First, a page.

All photos by the author.

An Inter-Tribal Gathering Is Helping Scientists Fight Climate Change

Indigenous tribes from Siberia and the Pacific Northwest gathered this summer to strategize their survival in the rapidly warming Arctic.

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Aug 20 2018, 8:27pm

All photos by the author.

Jon Waterhouse, a descendant of the S’Klallam, Chippewa-Cree and Cree tribes, set out in 2006 with a simple mission: a group of Native American Elders in the Yukon Watershed asked him to “go out and take the pulse of the river.” They had noticed a decline in their salmon population, which was central to the health of their tribe. But they didn’t know why.

So Waterhouse took to the water. He spent two months in a canoe, dragging a water quality probe that collected data at five minute intervals.

The results of his investigation were so much more detailed than what contemporary scientists were able to accomplish in the region, that he was soon compelled to travel to parts of South America, Russia, Greenland, Africa, and New Zealand to track similar trends in global watersheds.

Waterhouse’s work forged a connection between two tribes on seemingly opposite sides of the world—the Samish Indian Nation of Anacortes, Washington, and the Nenets of Siberia, an indigenous tribe from Arctic Russia—who nonetheless shared similar concerns about the rapidly warming northern Pacific. Joining forces with Waterhouse, the Samish organized a series of gatherings with the Nenets that spanned months and took place in the homelands of both tribes.

As temperatures hit record highs around the world this summer, surpassing averages by 40 degrees in Northern Siberia, the Nenets traveled to the United States to join a long-standing inter-tribal gathering called Canoe Journey. Indigenous tribes from Alaska, British Columbia, and Washington embark on a journey through the Salish Sea that can last up to a month. The tribes share food, song, dance, and gifts along the way, in a tradition referred to as "protocol." The mission was to unite Indigenous Peoples in an effort to protect their cultures under duress from global warming.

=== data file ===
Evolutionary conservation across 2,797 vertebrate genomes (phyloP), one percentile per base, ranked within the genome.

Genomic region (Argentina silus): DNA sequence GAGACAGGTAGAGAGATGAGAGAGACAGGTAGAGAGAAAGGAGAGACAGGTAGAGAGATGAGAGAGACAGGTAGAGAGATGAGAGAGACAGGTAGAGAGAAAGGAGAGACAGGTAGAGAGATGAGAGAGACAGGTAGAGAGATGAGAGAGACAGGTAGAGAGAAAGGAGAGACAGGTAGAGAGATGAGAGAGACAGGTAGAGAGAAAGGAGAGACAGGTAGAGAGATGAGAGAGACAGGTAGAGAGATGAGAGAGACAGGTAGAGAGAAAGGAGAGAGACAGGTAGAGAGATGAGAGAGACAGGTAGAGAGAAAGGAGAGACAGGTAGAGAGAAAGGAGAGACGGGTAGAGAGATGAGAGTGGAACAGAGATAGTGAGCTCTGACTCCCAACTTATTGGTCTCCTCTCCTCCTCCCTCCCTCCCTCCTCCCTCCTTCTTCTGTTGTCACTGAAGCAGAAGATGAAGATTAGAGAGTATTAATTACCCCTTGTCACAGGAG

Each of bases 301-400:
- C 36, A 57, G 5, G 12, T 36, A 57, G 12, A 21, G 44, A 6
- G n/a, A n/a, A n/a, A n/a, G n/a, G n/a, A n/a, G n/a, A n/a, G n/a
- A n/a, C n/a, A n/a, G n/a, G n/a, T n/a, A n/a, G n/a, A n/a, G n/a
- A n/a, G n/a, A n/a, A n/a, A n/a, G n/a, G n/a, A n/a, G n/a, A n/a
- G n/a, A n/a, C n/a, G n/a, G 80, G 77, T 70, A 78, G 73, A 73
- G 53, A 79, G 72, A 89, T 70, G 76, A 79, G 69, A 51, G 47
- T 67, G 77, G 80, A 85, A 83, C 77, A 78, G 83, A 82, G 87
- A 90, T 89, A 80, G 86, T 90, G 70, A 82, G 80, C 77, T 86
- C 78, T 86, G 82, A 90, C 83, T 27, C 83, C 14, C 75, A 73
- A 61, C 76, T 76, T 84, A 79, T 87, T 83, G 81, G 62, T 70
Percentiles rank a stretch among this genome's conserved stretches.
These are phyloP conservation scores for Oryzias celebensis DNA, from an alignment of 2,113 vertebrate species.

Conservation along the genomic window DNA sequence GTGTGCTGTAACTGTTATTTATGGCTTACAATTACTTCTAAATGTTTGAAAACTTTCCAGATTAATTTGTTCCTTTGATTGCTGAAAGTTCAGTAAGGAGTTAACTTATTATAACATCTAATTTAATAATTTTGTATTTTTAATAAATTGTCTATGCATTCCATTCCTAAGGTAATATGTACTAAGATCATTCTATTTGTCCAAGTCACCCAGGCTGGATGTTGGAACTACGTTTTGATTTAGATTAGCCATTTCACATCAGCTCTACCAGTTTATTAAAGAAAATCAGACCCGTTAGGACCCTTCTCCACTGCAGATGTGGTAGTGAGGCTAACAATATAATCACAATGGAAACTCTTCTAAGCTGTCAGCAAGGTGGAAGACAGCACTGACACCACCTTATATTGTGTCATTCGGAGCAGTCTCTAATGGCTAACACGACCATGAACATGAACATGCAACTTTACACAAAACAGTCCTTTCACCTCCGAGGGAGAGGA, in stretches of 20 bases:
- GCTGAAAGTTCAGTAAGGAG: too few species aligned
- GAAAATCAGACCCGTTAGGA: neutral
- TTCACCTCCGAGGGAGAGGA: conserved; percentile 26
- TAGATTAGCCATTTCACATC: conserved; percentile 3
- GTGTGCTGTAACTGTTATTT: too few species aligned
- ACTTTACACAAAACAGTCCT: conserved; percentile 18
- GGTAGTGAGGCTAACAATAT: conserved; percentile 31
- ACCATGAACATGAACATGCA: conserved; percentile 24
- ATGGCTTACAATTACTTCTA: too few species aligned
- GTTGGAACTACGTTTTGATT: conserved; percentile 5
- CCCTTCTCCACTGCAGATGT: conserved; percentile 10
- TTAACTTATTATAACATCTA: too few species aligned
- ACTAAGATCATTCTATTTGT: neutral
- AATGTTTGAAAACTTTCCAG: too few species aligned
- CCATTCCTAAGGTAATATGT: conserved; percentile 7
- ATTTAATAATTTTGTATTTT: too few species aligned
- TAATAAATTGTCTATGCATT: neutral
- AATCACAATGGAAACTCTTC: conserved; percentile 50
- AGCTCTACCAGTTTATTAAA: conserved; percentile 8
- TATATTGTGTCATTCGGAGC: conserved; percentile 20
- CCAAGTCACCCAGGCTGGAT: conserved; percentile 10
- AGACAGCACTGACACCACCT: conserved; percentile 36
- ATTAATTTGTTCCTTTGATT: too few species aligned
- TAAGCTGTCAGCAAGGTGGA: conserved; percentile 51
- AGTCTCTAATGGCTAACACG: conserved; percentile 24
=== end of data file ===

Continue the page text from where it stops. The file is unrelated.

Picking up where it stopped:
Nenets elder Pyotr Ledkov with a drum made from reindeer skin, birch, and spruce wood

“Everything connected to the reindeer is sacred to the Nenets people,” tribal elder Pyotr Ledkov told VICE through interpreter Mariana Markova. “The word ‘life’ in our language is ‘ilebts,’ which also means ‘reindeer,’ so reindeer is life for our people.”

The Nenets herd reindeer along ancient migration routes during winter months when ice is thick enough to traverse the arctic tundra. Their clothing, food, shelter, tools, transportation and sacred ceremonial objects all come from the animals. But temperatures are rising two and a half times faster in Russia than the global average, meaning longer summers and shorter winters and big challenges for the Nenets.

In addition to the warming Arctic, expansion of fossil fuel extraction within and around the Nenets's territory threatens every aspect of their lives. “The rivers located near oil reserves get polluted. You can taste the difference in our water, which is no longer safe to drink or fish in,” said Yulia Taleeva of the Nenets through interpreter Mariana Markova. “There are abandoned rigs from where oil companies drilled years ago, and when reindeer cross these areas, they get trapped and entangled in wires from old rigs. Many of them die painful deaths because they’re helpless to defend themselves against animals and insects that eat them alive.”

Yulia Taleeva of the Nenets with an instrument made from reindeer antlers and baby reindeer hooves

Like the Nenets, the Coast Salish tribes of the Pacific Northwest are no strangers to the devastation of fossil fuel extraction and global warming. “When I was a kid, it was nothing for me to catch a 40 pound salmon. There were so many I could just go to the river, hit one with a club, and bring it home. That doesn’t happen anymore,” Waterhouse said.